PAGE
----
The origins of April Fools’ Day (or All Fools’ Day) have always been a mystery. Experts can’t agree on exactly how this holiday began, but there are a ton of interesting theories. We do know that this and similar holidays have been celebrated all over the world since the middle ages.

The most popular theory dates back to 1582 when Pope Gregory XIII created the Gregorian calendar. This moved the first day of the new year from April 1 (the start of spring) to January 1. This calendar change was met with many critics, and some stubbornly continued to celebrate the new year at the end of March and beginning of April. Those who did abide the new change referred to these willful individuals as April Fools.

The prankster holiday could be a continuation of several ancient festivals from around the globe, too. It seems almost every culture has a day for pranks. Ancient Romans celebrated Hilaria which involved costumes and disguises. In Scotland, they celebrate Tailie Day which involves pinning fake tails onto friend’s pants, or “kick me” signs on their backs. In India, they celebrate Holi in which people toss colorful dyes onto each other among other pranks. Even Persia has a similar holiday: Sizdahbedar.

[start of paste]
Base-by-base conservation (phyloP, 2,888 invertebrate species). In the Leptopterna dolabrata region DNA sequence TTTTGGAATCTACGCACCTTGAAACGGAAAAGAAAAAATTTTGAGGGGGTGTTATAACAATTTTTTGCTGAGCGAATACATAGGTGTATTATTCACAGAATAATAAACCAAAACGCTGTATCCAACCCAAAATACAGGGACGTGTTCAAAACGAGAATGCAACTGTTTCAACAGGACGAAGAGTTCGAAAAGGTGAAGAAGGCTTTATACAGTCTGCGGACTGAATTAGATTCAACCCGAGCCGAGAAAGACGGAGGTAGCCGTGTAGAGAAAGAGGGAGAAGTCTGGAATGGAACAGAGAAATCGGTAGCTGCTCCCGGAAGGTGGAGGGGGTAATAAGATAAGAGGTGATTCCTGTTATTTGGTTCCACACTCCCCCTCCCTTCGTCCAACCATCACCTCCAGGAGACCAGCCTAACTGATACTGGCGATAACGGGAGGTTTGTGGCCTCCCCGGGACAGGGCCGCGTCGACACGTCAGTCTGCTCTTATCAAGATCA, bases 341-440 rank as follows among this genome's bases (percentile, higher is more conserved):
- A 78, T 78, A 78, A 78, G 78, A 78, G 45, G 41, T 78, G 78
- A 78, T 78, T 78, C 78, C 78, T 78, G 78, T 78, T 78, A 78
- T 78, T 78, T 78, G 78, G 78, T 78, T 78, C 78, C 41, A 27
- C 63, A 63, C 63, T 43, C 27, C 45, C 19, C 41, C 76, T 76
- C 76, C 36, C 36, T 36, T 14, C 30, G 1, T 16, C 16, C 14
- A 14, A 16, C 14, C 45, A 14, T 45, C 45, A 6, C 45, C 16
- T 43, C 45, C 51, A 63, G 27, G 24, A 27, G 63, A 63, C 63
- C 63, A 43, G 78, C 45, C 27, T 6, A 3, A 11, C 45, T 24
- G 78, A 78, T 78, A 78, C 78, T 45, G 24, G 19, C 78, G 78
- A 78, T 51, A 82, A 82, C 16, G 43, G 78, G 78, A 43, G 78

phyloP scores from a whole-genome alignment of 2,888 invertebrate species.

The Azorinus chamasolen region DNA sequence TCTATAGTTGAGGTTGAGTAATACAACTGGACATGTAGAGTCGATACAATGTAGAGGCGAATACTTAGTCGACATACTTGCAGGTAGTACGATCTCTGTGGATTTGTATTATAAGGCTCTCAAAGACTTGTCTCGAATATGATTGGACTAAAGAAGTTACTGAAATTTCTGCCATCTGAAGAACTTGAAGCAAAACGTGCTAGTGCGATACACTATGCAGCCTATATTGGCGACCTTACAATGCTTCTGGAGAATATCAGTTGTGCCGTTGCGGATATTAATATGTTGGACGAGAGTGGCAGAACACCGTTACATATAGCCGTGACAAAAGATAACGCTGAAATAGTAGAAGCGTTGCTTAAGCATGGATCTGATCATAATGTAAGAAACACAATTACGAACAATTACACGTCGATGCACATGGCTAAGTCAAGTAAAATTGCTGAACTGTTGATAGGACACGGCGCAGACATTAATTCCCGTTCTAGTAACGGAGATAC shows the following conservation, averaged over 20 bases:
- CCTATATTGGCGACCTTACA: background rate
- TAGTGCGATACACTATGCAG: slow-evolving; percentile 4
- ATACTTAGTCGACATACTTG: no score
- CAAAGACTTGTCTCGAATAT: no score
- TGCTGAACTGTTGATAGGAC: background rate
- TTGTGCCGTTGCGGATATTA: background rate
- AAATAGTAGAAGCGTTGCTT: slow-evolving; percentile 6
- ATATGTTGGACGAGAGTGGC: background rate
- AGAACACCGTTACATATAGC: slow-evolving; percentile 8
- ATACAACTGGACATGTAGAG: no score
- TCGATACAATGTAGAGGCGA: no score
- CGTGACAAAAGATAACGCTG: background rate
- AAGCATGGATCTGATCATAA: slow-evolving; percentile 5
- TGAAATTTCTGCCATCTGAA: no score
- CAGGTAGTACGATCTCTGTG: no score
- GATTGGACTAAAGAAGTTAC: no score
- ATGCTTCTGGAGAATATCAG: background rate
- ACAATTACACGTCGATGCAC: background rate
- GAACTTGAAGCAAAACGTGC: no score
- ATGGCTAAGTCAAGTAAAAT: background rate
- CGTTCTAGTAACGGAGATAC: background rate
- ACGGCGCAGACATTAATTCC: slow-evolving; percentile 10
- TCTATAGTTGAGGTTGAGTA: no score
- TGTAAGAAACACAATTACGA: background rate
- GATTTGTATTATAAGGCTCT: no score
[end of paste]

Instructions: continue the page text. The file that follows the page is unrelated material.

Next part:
No matter where this holiday comes from, it’s always fun to hear about classic pranks. For instance, Britain seems to have had the edge on pranks at the beginning. In April of 1698, several people were tricked into going to the Tower of London to see lions being bathed. The jokes continued on year after year. In 1976, BBC Radio announced to their listeners that because of a rare astronomical alignment of Pluto and Jupiter, Earth’s gravity would decrease. Listeners were urged to jump at exactly 9:47AM to feel the sensation of floating. People were so convinced, the radio station actually had callers claiming to feel the effects. In 1980, Britain was back at it again with a prank. This time, it involved Big Ben which, BBC reported, would be converted to a digital clock in order to modernize its look. Britain’s citizens were outraged at the blatant disregard of British culture.

America has had some fun, too. In 1985, Sports Illustrated convinced many of its readers that they’d found a rookie pitcher named Sidd Finch who could throw a fastball at 168 mph. Perhaps the funniest pranks played on Americans have been by fast food restaurants. Taco Bell told people it would be purchasing the Liberty Bell in 1996. They were going to rename it the Taco Liberty Bell. Two years later, Burger King advertised a “Left-Handed Whopper”. Burger King later reported that they’d received hundreds of customers requesting the fake sandwich.

Do you have a favorite April Fools’ Day prank? Tell us in the comments below. We’ll share our favorites on our Facebook page!